It’s Time for the Department of Education to Dump Sallie Mae

By Annika Neklason

This piece originally appeared at Youngist and is reposted here with permission.

For more than year, the Student Labor Action Project (SLAP)—alongside coalition partners, including the American Federation of Teachers, National Education Association and the US Student Association—has been calling for the Department of Education to cancel its $100 million annual contract with Sallie Mae. But the department has claimed that no “wholesale” violation occurred that would justify ending the contract.

Last year, only after three hundred students demanded that Secretary Arne Duncan meet with them at the US Student Association’s Legislative Conference in March 2013, SLAP students were given a meeting with senior officials at the Department of Education. In this meeting, Secretary Arne Duncan stated that the Department wouldn’t do business with corporations that broke the law.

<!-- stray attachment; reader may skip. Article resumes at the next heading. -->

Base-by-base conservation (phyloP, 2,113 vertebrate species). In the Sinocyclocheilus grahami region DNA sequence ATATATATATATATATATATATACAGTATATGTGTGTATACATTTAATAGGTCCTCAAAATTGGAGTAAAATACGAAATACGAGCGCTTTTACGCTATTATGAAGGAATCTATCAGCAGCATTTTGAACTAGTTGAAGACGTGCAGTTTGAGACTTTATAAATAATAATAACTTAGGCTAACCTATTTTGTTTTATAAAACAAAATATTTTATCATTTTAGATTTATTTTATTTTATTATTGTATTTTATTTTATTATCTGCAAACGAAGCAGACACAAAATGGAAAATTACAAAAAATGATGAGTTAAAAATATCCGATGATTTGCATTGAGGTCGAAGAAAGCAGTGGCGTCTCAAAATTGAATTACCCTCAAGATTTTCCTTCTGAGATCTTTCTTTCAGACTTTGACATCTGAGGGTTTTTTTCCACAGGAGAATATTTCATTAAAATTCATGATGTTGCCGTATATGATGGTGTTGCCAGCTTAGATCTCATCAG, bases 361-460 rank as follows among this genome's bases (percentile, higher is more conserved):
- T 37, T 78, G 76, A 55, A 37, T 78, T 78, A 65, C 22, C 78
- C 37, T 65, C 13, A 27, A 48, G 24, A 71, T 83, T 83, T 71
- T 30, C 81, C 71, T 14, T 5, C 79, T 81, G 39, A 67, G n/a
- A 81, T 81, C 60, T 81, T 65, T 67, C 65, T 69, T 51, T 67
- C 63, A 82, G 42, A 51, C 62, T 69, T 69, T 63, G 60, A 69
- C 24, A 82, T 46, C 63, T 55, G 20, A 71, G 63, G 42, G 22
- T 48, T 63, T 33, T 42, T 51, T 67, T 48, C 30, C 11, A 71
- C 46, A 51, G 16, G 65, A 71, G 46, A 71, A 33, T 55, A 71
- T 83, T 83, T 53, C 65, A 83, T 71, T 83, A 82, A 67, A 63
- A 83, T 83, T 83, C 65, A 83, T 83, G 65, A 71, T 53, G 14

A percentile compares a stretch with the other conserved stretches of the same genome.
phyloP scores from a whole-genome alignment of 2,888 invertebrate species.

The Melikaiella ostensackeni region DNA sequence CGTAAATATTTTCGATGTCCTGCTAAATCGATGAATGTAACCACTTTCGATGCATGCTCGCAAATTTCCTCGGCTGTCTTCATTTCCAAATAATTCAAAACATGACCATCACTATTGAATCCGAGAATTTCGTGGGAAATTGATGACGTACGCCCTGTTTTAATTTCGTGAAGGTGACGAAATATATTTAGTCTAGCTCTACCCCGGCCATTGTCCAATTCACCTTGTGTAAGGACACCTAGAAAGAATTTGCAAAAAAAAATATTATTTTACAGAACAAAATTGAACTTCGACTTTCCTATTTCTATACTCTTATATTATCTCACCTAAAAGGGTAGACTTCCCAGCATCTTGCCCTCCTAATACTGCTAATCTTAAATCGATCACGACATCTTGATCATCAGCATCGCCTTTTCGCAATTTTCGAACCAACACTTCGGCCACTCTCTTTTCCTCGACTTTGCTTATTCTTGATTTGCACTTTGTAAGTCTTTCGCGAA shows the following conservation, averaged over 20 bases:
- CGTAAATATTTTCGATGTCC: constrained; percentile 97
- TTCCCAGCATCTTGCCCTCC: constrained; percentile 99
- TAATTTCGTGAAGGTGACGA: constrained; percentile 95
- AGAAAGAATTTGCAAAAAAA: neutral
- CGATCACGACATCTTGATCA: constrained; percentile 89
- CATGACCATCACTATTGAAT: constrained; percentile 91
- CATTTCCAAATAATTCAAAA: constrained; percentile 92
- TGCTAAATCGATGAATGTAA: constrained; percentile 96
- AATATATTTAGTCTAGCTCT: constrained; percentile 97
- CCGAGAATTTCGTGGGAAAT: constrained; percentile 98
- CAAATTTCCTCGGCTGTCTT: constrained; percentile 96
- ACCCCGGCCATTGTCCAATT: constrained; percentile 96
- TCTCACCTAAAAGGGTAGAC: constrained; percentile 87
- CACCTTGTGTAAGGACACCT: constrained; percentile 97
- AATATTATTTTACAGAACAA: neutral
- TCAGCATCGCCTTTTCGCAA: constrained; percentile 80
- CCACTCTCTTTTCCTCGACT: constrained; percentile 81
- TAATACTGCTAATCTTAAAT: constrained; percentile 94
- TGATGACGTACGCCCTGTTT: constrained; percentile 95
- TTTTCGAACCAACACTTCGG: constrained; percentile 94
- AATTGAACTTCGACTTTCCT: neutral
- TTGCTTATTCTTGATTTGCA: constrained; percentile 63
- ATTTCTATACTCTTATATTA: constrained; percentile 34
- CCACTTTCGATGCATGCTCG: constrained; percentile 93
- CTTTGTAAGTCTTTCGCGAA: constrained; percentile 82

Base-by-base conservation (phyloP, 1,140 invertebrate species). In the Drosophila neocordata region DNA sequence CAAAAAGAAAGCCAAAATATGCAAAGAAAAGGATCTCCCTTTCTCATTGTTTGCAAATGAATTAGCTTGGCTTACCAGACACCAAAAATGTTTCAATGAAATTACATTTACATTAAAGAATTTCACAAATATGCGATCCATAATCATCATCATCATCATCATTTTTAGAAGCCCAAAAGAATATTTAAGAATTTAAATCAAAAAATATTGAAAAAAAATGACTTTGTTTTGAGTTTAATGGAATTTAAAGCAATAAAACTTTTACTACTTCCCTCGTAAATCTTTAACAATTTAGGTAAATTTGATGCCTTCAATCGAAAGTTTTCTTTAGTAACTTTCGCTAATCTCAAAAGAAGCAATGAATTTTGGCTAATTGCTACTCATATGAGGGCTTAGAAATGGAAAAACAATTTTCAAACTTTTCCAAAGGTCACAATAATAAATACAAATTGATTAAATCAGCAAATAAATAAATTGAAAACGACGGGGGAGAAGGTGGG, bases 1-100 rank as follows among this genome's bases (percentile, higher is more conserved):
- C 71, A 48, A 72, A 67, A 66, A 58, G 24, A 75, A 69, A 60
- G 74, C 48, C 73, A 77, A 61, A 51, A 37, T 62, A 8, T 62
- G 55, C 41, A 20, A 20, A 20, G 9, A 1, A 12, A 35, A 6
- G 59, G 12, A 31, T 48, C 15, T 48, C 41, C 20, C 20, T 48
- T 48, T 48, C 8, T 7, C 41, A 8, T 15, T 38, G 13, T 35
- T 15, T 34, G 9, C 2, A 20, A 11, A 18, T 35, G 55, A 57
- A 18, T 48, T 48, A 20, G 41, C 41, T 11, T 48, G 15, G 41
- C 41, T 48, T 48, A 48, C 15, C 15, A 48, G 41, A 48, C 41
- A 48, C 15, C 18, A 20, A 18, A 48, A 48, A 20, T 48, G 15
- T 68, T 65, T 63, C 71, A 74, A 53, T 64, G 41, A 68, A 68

But, it’s clear that Sallie Mae broke the law. On May 13, 2014, Sallie Mae reached settlements with the Department of Justice and Federal Deposit Insurance Corporation to pay $97 million in fines and restitution to student loan borrowers for violating multiple federal laws. With these settlements, federal agencies are fining Sallie Mae for overcharging active-duty service members on interest rates, deceiving borrowers when processing payments, and engaging in discriminatory practices.

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